The case-study: misunderstandings and practical research

Case-study skepticism

When talking about my research and ideas for my PhD I have, a few times, seen people react with skepticism to one particular aspect: my planned use of case studies as a methodology. Probably due to my lack of a social science background, I have found this inbuilt mistrust of a research method hard to understand. I decided to do some reading around this issue, hoping that I would find that other people’s misgivings might well be ill placed, and that I would be bolstered by some case study kindred spirits.

In Five Misunderstandings About Case-Study Research Bent Flyvbjerg recognises a common opinion about case-study research: that a single case study cannot be used to generalise to a wider context. Whilst this is true, I am of the same opinion as Bent, in that I think this indicates a misunderstanding of the case-study, rather than a shortcoming. For me, the case-study is essential to my research, as it can provide the most practical, and as Bent describes, context-dependent knowledge. Without testing and analysing my ideas in context, I do not believe I could have confidence in their results. I wouldn’t use this knowledge to generalise, but to provide the necessary tried and tested results.

Essential practical research

When thinking about the research design that I might employ, I have always seen the case-study part as the bedrock of my work which I can build a theoretical framework from. My aim is to apply a set of impact methods and tools to different contexts, ie subject areas, in order to build a framework which can then be used by researchers from any discipline to increase and measure their social impact.

Customise, don’t generalise

I think the key thing to focus on here is that my framework will be designed with the intention that researchers can customise it: I am not using case studies to generalise across the board, but am using them to produce tried and tested methods that can then be applied where appropriate for the researcher. Hopefully, this combination of context-dependent case-studies and the customisable design of the framework, will make for a very practical and transferable toolkit.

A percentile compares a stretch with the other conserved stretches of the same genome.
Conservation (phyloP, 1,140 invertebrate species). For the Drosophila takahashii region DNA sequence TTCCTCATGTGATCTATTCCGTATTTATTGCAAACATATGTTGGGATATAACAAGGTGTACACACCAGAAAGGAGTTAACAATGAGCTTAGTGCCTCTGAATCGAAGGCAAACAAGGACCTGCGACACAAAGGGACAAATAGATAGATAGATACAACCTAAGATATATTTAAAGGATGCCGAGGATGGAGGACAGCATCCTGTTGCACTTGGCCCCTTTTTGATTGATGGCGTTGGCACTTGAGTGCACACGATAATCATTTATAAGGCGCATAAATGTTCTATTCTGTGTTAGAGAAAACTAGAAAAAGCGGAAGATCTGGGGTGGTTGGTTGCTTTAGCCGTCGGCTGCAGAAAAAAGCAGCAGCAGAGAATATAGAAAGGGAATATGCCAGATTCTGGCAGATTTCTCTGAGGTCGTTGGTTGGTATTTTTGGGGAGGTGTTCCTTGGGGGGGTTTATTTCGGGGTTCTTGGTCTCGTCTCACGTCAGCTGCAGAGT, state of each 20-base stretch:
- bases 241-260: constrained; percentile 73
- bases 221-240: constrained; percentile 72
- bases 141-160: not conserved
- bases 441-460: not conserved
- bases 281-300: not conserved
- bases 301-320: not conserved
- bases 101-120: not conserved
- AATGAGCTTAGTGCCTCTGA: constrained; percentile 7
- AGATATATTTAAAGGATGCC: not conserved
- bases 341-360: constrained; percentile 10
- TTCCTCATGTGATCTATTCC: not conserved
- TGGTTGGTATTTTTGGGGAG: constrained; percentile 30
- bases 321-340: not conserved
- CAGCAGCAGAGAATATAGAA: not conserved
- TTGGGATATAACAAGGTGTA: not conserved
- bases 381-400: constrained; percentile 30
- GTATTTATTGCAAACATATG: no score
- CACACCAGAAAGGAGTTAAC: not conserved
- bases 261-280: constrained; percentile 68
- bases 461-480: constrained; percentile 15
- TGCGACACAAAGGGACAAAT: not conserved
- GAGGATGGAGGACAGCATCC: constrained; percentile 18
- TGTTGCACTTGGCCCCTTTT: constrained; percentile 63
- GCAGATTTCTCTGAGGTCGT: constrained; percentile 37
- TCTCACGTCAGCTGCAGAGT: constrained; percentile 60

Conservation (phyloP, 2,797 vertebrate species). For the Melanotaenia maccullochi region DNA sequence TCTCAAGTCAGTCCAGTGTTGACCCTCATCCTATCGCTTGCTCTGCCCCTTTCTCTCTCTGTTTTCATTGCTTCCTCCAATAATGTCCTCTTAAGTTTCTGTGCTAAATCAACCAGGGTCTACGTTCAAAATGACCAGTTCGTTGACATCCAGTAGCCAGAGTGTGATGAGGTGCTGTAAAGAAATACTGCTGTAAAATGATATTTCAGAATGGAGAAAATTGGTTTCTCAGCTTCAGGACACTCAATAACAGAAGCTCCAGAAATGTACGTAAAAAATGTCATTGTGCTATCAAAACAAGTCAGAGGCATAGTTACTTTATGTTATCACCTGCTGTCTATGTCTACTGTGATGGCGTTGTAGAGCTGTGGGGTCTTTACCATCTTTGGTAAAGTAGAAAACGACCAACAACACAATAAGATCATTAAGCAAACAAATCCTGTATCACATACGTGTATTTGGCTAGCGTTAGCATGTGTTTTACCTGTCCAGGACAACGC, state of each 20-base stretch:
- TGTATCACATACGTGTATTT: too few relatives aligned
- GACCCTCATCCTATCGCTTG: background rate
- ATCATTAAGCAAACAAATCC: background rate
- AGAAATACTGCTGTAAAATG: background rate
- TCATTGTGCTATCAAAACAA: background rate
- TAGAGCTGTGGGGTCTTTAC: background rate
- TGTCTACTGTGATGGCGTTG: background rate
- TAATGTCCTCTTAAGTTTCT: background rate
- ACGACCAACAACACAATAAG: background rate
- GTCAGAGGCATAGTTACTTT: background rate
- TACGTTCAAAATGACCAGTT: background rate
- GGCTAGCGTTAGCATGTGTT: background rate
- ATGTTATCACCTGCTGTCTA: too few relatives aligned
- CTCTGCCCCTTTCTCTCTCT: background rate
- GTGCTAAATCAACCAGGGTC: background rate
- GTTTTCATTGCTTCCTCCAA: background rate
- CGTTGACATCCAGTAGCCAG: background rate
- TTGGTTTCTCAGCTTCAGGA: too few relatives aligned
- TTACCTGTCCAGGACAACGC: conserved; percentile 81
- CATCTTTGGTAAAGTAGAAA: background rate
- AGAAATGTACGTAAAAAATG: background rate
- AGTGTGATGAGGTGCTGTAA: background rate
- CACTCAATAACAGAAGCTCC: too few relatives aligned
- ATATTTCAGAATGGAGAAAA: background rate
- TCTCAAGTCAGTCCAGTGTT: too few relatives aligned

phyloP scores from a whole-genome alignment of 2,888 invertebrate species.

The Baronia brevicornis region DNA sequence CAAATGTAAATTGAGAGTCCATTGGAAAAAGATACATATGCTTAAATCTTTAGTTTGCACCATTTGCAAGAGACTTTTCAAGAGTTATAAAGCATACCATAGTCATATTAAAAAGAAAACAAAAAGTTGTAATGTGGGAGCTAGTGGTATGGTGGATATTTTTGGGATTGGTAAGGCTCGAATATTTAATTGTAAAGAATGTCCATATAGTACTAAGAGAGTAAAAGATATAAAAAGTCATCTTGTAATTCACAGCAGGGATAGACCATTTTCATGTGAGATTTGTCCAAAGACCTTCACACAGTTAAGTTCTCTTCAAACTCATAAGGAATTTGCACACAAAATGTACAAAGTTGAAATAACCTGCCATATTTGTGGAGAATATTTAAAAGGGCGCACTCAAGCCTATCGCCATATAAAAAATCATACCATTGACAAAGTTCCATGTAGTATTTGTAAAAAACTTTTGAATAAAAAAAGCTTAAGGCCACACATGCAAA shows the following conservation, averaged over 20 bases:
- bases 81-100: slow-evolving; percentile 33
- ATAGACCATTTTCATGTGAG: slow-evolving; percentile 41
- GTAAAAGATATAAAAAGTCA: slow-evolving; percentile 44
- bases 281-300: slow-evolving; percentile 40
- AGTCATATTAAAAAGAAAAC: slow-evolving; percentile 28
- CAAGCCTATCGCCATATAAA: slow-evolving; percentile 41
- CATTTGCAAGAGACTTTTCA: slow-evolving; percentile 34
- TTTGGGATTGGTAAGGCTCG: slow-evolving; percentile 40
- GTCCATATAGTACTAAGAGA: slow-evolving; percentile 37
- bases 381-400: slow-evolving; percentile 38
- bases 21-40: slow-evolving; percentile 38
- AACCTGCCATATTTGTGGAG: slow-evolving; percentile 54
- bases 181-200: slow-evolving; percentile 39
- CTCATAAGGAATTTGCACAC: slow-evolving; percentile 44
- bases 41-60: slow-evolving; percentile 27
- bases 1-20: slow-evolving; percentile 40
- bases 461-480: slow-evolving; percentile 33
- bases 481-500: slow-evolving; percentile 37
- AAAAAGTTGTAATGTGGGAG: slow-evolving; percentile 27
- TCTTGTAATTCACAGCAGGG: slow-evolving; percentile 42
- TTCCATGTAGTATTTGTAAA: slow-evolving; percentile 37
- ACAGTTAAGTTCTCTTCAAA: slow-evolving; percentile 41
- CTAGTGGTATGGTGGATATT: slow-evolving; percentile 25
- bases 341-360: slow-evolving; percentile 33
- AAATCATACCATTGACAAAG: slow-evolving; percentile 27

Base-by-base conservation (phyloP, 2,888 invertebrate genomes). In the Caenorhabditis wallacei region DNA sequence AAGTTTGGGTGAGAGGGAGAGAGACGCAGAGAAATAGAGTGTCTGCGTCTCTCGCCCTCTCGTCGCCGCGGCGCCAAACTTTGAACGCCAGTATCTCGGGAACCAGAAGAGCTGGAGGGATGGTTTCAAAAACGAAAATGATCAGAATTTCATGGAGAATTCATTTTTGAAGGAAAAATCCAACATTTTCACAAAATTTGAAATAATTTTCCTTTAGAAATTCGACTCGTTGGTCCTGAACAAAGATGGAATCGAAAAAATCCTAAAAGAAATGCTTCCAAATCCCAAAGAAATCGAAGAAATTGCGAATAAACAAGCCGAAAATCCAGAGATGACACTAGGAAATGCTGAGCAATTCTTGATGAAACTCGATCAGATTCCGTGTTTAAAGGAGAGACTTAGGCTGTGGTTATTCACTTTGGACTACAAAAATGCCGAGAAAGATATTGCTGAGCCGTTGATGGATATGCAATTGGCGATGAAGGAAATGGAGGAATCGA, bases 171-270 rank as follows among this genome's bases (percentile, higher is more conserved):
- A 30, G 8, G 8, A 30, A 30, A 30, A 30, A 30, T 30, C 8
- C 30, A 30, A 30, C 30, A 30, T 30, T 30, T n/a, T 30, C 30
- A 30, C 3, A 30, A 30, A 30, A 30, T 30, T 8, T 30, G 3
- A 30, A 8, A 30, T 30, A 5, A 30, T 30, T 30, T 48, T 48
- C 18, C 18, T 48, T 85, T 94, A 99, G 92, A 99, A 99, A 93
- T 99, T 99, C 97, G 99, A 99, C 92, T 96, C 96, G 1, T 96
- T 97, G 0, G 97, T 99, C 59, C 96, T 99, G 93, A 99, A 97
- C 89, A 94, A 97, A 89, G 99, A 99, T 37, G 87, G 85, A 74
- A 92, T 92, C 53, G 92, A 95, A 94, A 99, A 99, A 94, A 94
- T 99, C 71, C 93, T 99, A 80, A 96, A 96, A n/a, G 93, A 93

A Merry Christmas PhD Summer School

PhD Christmas School

A bus-based revelation

I was reading a great post by @MillwoodMara on the @ThesisWhisperer blog this morning whilst en route to work on the dark, bumpy bus ride, and it got me thinking (which is no small feat at 7.30 am on a cold December morning). ┬áBeing a complete newbie to the PhD world, I haven’t really come across the concept of an academic summer school before, and all the name conjures up for me is images of sulky looking teenagers wishing they were at home with their friends instead of stuck at some Scout/Cubs-run organised ‘fun’ affair.

Academic summer schools

However @MillwoodMara explains that the grown up, academic version is a small (ish) group of academics, mainly PhD students, who come together over the summer to participate in discussion, workshops and debate. This sounds much more up my street! Unfortunately, they mostly seem to take place in America, which is a little far for me to travel.

My own personal PhD Christmas School

Not wanting to waste time sitting and sulking about how I couldn’t get involved, I decided the best course of action would be to run my own version of a summer school, albeit over my Christmas break, here on my blog. Yeay! I may be running it from my bedroom, and it may only have one delegate, but hopefully it will still help me to be productive and creative over my time off work, much like the proper summer schools in the US.

So this is how it’s going to work: the #PhdChristmasSchool will run from 19th December – 2nd January, and during these 2 weeks I will aim to post around six blog posts, each tackling a particular part of the PhD/research process. I will make sure to post them on Twitter using the hashtag, and hopefully some people will pick up on the hashtag and use it to hold discussions.

Most likely I will end up the only one in the discussions, but it will still be an interesting exercise, and will keep me focused over the Christmas break. (When I;’m not too busy eating my way through a ridiculous mountain of cheese, crackers and chocolate that is). So please do look out for the hashtag #PhDChristmasSchool and join in!